A Thor library which easily converts an HTTP Archive (HAR) file into a siege URLs file.
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Hardy is a Thor library which easily converts an HTTP Archive (HAR) file into a siege URLs file.

What does that mean for you? Well, it means that it's now a trivial task to generate load testing scripts for your HTTP(S) web applications and determine exactly how many concurrent, active, hammering-away-on-your-systems users your application and infrastructure can fully support.

Stop guessing and find out! It's easy!!


Add this line to your application's Gemfile (probably not in the default group, but more likely in a :test or :development group):

gem 'hardy'

And then execute:

$ bundle

Or install it yourself as:

$ gem install hardy

Generating HAR files

Creating a HAR file is simple:

  1. Open Chrome,
  2. Open the Chrome Developer Tools panel (cmd-shift-i on a Mac),
  3. With the tools panel open, navigate to the site you want to test,
  4. Click the Preserve Log upon Navigation button on the Network tab of the tools panel (otherwise, your Network tab will be cleared with each page view),
  5. Click around the site! Act like the user you want to simulate. Meaning, click links, post forms, change pages, sign in, sign out. Whatever you do here will be recreated by your load test users, so try to do things that will generate interesting test metrics.
  6. Right-click in the Network panel and click "Save as HAR with Content"

You now have a HAR file to source for load testing! 🍺

Installing siege

Note: If you are planning on testing a site which uses a JSON interface, you'll want to read the Enabling JSON support in siege section further down this README.

On a Mac, you can install siege with homebrew:

$ brew install siege

On Ubuntu:

$ apt-get install siege

Installing from source:

$ curl http://www.joedog.org/pub/siege/siege-latest.tar.gz -o siege-latest.tar.gz
$ tar xvfz siege-latest.tar.gz
$ cd siege-*
$ ./configure
$ make
$ make install

It is important to note that if you want to load test an HTTPS (SSL) site, you'll need to install siege with SSL support. The Mac homebrew installation and Ubuntu package already enable this, by default.

$ ./configure --with-ssl

Enabling JSON support in siege

So, you're load testing a web application which uses JSON, huh? Does it look like your application is not recognizing the parameters as JSON? Yeah... as of siege 2.74 (currently the latest version), siege does not recognize .json files, nor does it support automatically setting the Content-Type: application/json request header. Bummer.

But you need JSON support, you say? Yeah, me too. Sadly, that means you get to edit some C source code. So, download the latest source (as instructed in the Installing siege section, above) and before you ./configure, you'll need to edit src/load.c:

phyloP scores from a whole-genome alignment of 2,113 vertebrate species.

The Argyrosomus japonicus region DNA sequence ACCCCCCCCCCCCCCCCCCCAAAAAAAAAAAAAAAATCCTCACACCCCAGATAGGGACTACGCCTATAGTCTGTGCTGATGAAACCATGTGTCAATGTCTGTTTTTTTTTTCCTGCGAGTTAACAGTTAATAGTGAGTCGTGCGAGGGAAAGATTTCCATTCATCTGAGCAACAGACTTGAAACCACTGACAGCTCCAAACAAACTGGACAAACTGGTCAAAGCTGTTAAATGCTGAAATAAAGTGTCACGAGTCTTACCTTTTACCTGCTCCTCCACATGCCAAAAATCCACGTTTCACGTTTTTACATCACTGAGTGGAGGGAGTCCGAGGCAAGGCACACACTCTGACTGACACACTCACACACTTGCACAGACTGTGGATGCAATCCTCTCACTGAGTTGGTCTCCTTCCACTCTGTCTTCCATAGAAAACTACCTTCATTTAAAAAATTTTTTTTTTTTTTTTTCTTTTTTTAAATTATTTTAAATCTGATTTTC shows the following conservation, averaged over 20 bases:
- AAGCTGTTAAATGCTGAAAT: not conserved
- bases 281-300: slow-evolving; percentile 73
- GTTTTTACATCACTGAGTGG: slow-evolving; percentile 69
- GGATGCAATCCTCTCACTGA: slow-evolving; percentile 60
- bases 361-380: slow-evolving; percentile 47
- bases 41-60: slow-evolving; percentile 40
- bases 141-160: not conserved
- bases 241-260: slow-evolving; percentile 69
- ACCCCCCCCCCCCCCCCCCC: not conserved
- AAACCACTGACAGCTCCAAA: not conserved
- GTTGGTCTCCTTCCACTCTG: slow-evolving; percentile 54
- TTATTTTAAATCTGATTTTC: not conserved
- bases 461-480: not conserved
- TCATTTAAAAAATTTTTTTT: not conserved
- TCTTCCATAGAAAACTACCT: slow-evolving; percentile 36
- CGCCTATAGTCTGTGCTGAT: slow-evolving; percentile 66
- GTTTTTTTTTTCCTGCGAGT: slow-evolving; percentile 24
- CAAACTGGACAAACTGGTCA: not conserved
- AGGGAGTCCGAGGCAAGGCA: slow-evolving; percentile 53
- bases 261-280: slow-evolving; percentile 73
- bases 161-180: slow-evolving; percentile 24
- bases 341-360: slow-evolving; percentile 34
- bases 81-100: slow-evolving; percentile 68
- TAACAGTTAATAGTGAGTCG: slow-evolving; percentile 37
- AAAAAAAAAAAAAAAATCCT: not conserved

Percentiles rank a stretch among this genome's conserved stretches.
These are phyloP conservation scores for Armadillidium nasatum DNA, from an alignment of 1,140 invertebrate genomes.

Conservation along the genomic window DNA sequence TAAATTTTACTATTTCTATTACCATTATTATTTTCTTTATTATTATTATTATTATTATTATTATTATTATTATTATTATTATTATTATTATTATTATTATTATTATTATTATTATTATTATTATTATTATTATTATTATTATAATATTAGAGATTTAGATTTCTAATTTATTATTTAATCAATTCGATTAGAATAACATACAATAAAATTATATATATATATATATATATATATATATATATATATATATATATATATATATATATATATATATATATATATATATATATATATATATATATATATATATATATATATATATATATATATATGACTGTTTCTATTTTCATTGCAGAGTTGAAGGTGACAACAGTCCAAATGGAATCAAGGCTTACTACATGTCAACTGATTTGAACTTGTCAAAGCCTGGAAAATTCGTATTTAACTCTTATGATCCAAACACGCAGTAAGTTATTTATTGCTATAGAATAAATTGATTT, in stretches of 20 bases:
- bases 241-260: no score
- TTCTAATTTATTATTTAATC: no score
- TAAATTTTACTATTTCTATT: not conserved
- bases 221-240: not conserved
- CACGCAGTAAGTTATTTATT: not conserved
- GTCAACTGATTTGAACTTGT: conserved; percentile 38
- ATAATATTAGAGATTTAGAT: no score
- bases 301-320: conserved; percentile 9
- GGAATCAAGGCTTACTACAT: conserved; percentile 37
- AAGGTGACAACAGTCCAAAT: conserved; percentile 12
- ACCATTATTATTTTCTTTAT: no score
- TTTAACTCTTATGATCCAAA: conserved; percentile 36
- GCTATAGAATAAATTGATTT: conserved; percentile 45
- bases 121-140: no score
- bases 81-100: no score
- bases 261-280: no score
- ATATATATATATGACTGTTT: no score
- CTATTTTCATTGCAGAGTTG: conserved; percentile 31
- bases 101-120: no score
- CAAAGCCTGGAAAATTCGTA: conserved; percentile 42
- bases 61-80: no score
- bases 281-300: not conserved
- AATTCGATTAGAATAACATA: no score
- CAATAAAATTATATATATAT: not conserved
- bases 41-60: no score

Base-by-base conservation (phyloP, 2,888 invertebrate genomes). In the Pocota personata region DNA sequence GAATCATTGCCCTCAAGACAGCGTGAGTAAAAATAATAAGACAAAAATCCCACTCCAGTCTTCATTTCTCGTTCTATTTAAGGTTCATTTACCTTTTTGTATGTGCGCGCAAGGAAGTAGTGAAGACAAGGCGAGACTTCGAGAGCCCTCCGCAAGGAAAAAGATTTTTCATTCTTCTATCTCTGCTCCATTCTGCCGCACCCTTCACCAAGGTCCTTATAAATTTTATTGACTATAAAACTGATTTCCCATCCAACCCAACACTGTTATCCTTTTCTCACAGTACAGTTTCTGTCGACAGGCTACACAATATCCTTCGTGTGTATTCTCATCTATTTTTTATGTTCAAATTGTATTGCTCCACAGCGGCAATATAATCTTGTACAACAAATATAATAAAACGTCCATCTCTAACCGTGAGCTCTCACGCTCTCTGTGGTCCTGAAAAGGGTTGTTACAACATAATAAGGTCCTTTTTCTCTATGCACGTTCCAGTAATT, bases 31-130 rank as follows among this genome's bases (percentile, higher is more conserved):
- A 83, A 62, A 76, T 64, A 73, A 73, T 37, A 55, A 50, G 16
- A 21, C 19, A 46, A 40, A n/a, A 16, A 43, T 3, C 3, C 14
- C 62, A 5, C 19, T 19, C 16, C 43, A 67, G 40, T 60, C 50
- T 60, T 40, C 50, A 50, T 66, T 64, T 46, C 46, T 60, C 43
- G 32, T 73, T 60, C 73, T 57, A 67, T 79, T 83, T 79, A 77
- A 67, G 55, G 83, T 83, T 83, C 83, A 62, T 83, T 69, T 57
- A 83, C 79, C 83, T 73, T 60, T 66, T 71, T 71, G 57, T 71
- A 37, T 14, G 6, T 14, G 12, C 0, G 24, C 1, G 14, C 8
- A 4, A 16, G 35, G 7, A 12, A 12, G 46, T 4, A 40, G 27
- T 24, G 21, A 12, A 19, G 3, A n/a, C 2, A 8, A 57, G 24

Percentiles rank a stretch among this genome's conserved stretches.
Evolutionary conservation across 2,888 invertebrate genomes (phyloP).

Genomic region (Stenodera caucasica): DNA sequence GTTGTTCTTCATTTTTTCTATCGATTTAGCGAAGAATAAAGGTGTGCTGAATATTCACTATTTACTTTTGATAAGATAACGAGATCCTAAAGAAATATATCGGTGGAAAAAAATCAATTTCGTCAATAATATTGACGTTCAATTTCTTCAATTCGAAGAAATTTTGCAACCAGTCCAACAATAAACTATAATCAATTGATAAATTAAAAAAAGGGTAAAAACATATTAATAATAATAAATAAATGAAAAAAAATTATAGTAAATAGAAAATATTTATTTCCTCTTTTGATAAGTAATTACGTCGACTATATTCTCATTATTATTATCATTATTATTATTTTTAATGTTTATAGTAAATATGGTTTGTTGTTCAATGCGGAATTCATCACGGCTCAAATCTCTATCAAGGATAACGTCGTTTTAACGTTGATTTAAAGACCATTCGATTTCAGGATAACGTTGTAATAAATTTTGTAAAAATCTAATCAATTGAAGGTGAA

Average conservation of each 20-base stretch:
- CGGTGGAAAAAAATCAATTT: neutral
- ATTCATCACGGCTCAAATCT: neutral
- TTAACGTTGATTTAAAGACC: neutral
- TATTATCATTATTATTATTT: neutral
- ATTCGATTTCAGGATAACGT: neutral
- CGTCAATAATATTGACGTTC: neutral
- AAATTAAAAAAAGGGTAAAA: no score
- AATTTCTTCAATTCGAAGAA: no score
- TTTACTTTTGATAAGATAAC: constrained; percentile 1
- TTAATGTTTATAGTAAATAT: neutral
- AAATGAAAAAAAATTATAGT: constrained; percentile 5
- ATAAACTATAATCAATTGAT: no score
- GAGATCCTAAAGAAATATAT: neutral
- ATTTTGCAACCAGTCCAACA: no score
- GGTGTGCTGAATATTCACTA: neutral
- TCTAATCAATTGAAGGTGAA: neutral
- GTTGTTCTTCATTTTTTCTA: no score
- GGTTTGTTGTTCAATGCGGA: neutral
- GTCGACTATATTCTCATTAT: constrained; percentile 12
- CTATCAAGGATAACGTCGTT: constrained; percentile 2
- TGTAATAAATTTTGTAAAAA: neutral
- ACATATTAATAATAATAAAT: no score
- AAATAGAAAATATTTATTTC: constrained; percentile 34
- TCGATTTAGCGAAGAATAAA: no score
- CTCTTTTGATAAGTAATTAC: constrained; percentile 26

static const struct ContentType tmap[] = {
  {"default", TRUE,  "application/x-www-form-urlencoded"},
  {"ai",      FALSE, "application/postscript"},
+ {"json",    FALSE, "application/json"},
  {"xyz",     FALSE, "chemical/x-pdb"},
  {"zip",     FALSE, "application/zip"}

Just add an entry to allow .json files to be recognized and transmitted as "application/json" format. Once that's done, re-configure, build, and install siege, as detailed above. Now, when the URLs file defines a .json file, siege will automatically recognize it and make the request with the proper Content-Type request header.


Once you've created or otherwise acquired your HAR file, use Hardy to convert it to a siege URLs file:

$ hardy convert my-har-file.env

By default, this will create a urls.siege file and a data directory full of data files to support it.

Hardy options

There are a handful of command line options when running the convert task, ranging from defining your output file to changing the data directory, and more. Check out hardy help convert for more details. Below are a few details of the more interesting ones:

--host-filter will restrict the generated URLs file to only include requests to the given host. This is very useful if your site uses a CDN for assets and you do not want to include those requests in your load test (that would be a bad idea!).

--host will replace the request hosts for all generated URLs with the host given. This is useful if you're generating your HAR script on one system (say, your staging server) and want to run the siege test against another (perhaps your production stack).

--protocol will replace the request protocols for all generated URLs with the protocol given. This is useful for creating one script where you're load testing https:// and another where you're load testing http://. Again, commonly useful when you're generating your HAR from a system different from the on you're running your siege against.

An example where we've generated a my-site.env HAR file by walking our staging site (http://staging.my-site.com) and we want to have siege run against our production site (https://www.my-site.com):

$ hardy my-site.env --host-filter=staging.my-site.com --host=www.my-site.com --protocol=https://

Using siege

Now, to use siege with your shiny new URLs file (and data directory), here's an example:

$ siege -c5 -d10 -t5M -v -f urls.siege

This tells siege to run with 5 concurrent users (-c5), ramping them up over 10 seconds (-d10), running with all 5 users active for 5 minutes (-t5M), displaying the request results to the screen (-v), and sourcing your URLs file for their run script (-f urls.siege).

siege offers a lot of settings options, so check out siege --help for more information.


  1. Fork it
  2. Create your feature branch (git checkout -b my-new-feature)
  3. Commit your changes (git commit -am 'Add some feature')
  4. Push to the branch (git push origin my-new-feature)
  5. Create new Pull Request